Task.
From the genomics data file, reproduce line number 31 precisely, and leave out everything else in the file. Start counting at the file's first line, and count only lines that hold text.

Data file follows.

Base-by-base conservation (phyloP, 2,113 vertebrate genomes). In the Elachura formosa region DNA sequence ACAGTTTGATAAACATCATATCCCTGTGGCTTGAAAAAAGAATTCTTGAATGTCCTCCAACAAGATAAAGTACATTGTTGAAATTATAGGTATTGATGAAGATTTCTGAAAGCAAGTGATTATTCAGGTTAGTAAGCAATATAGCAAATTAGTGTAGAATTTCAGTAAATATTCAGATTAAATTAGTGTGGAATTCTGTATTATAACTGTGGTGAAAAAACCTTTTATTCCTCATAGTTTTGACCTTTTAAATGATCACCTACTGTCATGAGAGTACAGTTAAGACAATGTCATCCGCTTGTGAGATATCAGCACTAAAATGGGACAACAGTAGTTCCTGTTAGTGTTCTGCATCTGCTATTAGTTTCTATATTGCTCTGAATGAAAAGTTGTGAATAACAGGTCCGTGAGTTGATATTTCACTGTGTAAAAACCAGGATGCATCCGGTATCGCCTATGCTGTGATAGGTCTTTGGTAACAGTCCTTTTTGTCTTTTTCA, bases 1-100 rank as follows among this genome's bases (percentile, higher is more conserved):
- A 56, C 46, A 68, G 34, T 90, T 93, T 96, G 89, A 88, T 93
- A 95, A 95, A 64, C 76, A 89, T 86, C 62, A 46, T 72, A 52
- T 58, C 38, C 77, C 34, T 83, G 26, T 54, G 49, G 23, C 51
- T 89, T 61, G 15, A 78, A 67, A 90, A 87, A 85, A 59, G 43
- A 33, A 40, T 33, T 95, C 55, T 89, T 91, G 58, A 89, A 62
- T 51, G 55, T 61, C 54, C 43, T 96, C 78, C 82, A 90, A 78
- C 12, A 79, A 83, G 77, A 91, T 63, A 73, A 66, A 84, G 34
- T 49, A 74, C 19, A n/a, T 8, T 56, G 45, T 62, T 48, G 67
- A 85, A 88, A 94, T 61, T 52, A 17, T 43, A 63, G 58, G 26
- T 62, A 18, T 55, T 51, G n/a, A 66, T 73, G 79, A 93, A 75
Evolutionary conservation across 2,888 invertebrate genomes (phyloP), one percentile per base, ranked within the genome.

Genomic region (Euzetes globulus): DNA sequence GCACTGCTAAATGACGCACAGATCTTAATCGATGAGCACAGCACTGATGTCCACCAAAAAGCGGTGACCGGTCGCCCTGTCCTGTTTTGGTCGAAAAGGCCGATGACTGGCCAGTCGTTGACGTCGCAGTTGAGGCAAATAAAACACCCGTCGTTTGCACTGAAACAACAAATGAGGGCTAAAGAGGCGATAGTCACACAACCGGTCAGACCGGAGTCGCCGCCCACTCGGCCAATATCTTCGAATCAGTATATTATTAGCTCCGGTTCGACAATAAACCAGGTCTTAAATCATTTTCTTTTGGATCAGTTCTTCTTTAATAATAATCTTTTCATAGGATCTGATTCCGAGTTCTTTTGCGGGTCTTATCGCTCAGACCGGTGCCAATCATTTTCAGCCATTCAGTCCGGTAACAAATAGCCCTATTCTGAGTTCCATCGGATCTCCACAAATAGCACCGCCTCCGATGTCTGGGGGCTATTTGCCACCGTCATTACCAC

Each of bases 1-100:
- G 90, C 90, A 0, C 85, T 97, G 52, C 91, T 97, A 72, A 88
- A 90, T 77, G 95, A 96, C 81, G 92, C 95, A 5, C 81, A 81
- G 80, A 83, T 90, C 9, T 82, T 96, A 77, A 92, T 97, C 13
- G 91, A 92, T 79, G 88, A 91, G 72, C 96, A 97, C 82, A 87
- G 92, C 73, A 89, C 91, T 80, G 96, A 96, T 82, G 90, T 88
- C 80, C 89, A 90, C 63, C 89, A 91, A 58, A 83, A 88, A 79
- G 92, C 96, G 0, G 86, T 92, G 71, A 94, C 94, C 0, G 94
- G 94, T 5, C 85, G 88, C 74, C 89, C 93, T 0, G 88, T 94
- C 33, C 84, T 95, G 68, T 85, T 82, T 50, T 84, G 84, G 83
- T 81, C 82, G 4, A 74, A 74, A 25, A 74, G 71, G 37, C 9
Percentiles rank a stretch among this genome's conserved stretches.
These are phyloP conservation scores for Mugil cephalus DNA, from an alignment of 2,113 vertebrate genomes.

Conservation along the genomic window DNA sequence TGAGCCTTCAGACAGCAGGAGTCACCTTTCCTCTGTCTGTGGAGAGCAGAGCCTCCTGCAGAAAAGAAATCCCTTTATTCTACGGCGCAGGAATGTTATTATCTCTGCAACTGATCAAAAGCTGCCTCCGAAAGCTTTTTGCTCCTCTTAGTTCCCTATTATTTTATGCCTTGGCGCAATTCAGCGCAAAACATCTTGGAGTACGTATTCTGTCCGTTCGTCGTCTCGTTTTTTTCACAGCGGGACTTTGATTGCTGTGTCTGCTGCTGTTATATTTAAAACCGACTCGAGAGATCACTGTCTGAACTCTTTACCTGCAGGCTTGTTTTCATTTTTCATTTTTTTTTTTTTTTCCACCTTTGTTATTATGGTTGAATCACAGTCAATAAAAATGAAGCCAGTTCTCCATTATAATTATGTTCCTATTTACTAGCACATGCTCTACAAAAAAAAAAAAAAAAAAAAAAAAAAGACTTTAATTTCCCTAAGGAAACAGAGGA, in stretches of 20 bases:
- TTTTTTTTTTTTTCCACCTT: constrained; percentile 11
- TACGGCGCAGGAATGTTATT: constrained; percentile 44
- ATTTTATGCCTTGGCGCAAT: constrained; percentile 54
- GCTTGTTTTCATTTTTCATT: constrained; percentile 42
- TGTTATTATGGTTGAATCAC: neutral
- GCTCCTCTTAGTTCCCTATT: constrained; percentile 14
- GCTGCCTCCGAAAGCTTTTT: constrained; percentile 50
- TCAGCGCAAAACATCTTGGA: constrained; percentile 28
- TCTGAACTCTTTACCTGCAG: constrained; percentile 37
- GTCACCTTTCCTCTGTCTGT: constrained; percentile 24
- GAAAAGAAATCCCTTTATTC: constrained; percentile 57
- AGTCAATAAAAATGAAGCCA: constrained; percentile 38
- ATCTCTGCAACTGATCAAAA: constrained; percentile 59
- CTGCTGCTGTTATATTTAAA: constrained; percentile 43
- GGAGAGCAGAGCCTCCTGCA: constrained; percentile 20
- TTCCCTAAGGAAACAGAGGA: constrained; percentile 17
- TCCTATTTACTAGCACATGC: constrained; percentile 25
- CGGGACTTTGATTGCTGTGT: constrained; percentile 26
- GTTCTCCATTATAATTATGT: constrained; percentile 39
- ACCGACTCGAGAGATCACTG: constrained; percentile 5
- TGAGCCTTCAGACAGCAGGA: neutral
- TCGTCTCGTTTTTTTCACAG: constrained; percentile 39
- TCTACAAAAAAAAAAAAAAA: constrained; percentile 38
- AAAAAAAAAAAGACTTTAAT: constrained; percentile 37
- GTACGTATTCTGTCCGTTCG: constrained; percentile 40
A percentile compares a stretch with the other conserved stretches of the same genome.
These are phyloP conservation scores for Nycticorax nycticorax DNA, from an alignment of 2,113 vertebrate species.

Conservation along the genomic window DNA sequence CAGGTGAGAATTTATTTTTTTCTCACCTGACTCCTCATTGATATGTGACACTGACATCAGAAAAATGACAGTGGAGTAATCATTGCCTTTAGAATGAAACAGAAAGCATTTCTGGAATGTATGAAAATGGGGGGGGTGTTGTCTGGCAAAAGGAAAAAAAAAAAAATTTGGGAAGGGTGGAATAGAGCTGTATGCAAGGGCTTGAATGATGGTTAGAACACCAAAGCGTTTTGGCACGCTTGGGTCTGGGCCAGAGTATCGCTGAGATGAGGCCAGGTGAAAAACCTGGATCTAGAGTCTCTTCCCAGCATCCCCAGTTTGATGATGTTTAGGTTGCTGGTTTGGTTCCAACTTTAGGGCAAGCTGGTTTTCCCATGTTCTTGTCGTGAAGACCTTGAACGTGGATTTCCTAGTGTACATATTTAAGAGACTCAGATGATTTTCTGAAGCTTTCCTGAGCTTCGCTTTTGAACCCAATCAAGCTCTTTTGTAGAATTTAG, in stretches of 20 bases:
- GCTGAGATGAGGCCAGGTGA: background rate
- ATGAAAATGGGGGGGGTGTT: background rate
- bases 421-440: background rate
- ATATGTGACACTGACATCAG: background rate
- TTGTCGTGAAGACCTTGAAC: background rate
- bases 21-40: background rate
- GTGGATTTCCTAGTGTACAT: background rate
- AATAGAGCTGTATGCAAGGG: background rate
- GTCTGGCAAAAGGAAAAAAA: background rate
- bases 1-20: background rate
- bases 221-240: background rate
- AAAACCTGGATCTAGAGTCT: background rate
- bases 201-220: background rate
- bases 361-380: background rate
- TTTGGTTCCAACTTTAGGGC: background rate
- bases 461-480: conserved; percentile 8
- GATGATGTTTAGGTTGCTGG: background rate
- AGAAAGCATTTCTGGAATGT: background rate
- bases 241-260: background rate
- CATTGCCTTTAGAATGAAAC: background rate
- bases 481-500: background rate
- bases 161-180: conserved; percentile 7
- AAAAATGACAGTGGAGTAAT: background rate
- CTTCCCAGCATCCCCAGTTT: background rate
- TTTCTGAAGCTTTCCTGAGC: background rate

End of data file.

- GCTTGTTTTCATTTTTCATT: constrained; percentile 42